The Tasmanian Upper House has passed laws that will allow gay and de facto couples to use a surrogate in order to have a child.

The government legislation, which has been awaiting a vote for more than a year, passed late last night on the eve of debate on the state’s same-sex marriage bill.

Tasmanian Gay and Lesbian Rights Group spokesman Rodney Croome welcomed the passage of the laws.

“These laws will provide a much-needed framework for recognising and protecting the rights of all parties in a surrogacy arrangement including the child,” he said.

“We particularly welcome the fact that the Upper House has treated same-sex couples involved in surrogacy arrangements the same as other couples.

“This sends a strong message to the community about respecting all Tasmanian families equally, and bodes well for a mature and considered debate on the government’s marriage equality bill.”

The Legislative Council made some amendments to the bill, tightening the conditions on entering into a surrogacy arrangement.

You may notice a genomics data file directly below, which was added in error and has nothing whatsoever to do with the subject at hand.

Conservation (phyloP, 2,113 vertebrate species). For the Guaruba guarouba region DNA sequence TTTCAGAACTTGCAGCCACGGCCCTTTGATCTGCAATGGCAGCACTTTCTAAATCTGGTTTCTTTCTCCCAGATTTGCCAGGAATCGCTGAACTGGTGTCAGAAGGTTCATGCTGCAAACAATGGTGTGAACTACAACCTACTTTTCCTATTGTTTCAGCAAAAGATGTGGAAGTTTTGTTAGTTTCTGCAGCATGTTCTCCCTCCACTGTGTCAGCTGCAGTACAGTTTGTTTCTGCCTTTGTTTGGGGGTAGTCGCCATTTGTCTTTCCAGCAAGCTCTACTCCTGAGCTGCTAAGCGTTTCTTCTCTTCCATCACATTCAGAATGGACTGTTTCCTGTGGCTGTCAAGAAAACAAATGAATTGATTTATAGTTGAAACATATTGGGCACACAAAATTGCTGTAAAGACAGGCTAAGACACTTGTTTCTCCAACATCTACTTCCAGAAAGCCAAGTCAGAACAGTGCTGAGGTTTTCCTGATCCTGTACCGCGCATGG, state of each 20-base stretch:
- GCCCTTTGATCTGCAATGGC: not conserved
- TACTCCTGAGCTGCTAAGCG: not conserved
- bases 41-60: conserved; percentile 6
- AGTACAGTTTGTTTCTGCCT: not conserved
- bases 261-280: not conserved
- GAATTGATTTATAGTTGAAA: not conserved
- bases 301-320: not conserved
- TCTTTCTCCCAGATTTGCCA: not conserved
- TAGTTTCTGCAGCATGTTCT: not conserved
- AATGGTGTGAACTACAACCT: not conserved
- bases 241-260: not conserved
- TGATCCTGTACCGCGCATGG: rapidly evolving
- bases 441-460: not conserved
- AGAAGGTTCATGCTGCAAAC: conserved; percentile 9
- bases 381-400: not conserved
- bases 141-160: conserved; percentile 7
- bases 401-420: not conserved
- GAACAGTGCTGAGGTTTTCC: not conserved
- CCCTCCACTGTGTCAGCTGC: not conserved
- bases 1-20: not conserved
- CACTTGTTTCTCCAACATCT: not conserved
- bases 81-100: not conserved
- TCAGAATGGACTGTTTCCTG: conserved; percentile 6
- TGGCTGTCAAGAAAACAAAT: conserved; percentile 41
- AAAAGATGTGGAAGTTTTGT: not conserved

The age a woman can become a surrogate has been lifted to 25 and she must have previously given birth.

The amendments will now go to the Lower House where it is expected they will pass.

Today, the Tasmanian Lower House is expected to begin debate on proposed laws allowing same-sex couples to marry.

© Star Observer 2022 | For the latest in lesbian, gay, bisexual, transgender, queer and intersex (LGBTIQ) news in Australia, be sure to visit daily. You can also read our latest magazines or Join us on our Facebook page and Twitter feed.